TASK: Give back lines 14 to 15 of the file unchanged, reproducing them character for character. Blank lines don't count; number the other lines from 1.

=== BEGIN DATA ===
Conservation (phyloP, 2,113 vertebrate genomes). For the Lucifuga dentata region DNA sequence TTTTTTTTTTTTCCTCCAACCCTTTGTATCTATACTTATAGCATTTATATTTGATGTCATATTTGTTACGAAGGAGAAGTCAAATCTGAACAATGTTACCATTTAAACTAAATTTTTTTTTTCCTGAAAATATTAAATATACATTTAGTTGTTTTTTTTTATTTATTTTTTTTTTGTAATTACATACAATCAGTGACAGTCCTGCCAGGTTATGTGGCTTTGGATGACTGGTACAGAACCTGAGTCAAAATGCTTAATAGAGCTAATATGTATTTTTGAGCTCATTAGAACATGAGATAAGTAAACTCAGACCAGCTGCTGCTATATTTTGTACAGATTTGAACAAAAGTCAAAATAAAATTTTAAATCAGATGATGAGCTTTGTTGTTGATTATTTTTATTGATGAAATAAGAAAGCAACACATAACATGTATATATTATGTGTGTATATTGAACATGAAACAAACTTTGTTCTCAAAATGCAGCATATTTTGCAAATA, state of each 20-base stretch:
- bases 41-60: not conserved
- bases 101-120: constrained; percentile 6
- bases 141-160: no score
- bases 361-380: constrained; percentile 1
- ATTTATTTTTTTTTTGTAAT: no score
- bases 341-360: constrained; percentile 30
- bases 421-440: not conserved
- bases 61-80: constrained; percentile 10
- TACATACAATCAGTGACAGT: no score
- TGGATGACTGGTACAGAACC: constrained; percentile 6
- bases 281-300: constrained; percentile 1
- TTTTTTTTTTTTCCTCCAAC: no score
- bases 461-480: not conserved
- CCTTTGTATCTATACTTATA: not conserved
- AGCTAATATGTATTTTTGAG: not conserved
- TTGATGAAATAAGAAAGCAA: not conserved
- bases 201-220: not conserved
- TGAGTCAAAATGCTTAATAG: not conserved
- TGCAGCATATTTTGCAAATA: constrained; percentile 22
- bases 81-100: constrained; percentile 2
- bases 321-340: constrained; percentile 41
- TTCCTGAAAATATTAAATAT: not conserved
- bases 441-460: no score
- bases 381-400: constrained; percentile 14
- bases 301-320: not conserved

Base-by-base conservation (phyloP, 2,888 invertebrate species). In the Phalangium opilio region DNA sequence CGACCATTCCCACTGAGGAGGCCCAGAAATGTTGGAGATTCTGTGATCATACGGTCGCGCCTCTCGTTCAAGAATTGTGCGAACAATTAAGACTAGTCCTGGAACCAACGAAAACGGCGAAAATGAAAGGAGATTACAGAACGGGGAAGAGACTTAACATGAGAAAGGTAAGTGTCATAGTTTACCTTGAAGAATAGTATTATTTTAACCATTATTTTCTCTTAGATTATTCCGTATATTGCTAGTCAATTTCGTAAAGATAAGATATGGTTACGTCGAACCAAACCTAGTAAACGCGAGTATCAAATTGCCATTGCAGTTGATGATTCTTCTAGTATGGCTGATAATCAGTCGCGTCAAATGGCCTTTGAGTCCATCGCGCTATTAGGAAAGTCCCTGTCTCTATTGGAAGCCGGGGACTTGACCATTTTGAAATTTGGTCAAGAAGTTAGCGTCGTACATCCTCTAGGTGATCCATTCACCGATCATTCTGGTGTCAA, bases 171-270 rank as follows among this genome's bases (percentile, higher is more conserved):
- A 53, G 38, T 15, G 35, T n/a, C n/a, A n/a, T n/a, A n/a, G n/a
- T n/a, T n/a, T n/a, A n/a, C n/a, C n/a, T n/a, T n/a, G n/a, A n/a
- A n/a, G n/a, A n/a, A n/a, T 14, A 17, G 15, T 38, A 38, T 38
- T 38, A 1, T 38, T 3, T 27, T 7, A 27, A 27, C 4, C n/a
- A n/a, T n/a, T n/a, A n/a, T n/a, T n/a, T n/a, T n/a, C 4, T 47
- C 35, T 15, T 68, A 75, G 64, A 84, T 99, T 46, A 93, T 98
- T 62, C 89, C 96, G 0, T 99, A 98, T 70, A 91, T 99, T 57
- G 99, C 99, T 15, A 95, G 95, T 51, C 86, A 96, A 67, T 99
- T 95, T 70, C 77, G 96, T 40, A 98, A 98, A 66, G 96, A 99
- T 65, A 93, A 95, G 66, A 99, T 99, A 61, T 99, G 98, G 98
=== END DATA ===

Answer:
- bases 461-480: not conserved
- CCTTTGTATCTATACTTATA: not conserved